On Thursday May 11 2023, American Clean Power Association (ACP) CEO Jason Grumet testified before the Senate Committee on Energy and Natural Resources. The written testimony submitted to Congress can be found here.
The testimony includes a Discussion Framework designed to make the process of planning, siting, permitting, and cost allocation for high-impact power lines more efficient, fair, and conducive to increased deployment of clean energy.
This framework proposes creating National Interest Transmission Electric Corridors (NIETC) for high-impact transmission lines, speeding up the permitting process for these lines, and revising the planning and cost allocation process for interregional facilities.
Key Components of the Framework include:
- Designation of High-Impact Facilities in the National Interest: The framework proposes an applicant-driven process where transmission developers can apply to the Department of Energy (DOE) to have their high-impact transmission lines designated as NIETC. The criteria for this designation take into account economic, energy security, national defense, and environmental factors. High-impact lines must have a transmission capacity of not less than 750 megawatts, be capable of transmitting electricity at a voltage of not less than 345 kilovolts, and cross at least two states or one state and the outer continental shelf.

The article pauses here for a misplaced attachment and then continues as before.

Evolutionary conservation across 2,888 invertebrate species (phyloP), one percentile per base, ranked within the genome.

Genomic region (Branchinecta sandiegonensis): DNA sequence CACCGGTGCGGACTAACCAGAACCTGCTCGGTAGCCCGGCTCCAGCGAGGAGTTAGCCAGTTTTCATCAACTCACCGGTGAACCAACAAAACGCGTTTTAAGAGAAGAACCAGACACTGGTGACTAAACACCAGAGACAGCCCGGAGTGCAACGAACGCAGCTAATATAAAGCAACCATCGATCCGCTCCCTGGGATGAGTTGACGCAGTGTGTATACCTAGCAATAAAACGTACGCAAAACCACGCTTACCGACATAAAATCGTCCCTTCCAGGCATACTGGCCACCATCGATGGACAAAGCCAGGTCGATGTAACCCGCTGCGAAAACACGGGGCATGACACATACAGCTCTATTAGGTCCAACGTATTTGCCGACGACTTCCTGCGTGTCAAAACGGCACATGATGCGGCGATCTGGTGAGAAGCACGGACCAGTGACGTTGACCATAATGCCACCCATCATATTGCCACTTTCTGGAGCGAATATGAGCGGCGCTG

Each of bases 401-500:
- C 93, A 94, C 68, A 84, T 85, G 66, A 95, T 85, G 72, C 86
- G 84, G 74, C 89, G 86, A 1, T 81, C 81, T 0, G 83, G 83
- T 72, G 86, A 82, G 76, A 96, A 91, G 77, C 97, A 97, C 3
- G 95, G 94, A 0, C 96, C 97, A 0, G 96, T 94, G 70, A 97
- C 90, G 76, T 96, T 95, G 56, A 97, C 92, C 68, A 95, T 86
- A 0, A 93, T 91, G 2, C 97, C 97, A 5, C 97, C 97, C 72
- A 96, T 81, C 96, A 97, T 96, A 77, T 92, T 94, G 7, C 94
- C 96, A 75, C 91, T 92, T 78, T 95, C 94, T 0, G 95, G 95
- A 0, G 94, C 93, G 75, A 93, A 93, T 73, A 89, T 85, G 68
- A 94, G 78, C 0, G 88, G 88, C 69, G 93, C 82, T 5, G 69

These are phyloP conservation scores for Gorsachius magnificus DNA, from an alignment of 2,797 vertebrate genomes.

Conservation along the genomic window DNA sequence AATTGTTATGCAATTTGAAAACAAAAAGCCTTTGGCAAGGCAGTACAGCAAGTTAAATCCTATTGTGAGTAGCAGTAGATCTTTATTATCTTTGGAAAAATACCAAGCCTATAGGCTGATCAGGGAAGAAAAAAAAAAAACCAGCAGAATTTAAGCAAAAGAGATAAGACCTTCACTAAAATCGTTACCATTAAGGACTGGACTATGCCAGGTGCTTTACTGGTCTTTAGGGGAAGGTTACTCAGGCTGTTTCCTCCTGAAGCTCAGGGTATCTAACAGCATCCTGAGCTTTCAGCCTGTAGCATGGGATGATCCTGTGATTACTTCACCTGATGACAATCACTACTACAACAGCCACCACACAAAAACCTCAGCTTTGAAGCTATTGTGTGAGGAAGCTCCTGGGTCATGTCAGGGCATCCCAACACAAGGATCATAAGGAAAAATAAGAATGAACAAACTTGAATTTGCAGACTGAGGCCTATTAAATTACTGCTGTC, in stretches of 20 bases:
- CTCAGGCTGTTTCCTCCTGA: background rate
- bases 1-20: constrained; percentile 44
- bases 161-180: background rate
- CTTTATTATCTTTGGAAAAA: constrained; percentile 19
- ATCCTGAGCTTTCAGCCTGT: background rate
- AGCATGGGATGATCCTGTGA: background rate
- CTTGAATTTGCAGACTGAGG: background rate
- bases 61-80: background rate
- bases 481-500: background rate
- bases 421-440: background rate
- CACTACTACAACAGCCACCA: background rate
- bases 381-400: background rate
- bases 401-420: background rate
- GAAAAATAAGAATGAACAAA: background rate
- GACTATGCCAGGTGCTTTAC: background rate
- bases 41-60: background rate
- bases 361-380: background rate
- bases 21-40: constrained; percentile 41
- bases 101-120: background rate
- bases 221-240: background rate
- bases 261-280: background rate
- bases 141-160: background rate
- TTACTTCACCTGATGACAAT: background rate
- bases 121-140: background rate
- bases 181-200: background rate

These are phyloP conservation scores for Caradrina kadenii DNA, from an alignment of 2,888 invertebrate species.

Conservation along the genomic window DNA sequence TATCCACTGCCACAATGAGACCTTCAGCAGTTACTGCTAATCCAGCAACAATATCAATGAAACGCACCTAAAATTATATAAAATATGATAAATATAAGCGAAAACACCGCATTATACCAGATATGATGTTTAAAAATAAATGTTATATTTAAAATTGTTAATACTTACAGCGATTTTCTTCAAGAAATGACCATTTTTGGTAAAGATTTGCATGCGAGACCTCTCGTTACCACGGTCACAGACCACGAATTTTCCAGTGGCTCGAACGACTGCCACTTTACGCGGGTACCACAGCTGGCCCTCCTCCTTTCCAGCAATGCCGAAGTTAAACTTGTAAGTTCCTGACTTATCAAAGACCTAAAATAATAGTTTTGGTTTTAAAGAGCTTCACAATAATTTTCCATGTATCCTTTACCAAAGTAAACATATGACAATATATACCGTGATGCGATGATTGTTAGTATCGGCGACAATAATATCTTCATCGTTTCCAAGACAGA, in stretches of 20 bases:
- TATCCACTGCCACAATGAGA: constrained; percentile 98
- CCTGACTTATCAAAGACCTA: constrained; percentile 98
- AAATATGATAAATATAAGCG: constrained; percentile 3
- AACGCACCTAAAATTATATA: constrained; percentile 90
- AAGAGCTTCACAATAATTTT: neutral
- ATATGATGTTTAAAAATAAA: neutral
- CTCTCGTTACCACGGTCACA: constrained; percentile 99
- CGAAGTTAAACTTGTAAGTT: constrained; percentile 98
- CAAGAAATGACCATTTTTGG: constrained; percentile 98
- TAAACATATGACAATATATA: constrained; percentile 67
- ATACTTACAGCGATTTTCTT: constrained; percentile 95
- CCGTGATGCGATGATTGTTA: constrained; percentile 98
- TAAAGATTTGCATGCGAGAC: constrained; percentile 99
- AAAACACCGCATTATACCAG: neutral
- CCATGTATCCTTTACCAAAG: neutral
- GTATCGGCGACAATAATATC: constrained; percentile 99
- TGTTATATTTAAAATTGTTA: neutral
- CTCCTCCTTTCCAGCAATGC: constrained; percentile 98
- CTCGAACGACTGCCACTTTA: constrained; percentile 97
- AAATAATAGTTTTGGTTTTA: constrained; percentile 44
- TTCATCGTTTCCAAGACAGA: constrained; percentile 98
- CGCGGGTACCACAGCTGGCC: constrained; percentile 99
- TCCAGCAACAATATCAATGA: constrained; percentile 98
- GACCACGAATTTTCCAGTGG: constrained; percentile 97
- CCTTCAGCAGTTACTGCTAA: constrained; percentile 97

- Expediting Existing Siting & Permitting Authority for High-Impact Facilities in the National Interest: The framework proposes speeding up the permitting process for these high-impact lines. This involves a simultaneous review process by states and the Federal Energy Regulatory Commission (FERC) and an improved environmental review process. There’s also a focus on community engagement and potential funding mechanisms to offset the impact on affected communities.
- Fixing the Existing Interregional Planning and Cost Allocation Process: The framework calls for FERC to issue a rulemaking on interregional planning and cost allocation within 180 days and finalize the rule no later than one year. It proposes a formal procedure for the identification and joint evaluation of interregional facilities and sets out planning requirements to ensure consistency, coordination, and accounting for full electricity system benefits. It also proposes a cost allocation methodology that ensures costs are roughly commensurate with overall benefits and no costs are allocated to those who receive no benefits.
In essence, the testimony and the framework argue for a pragmatic, bipartisan approach to improving the regulatory environment to help the U.S. transition to a clean energy future.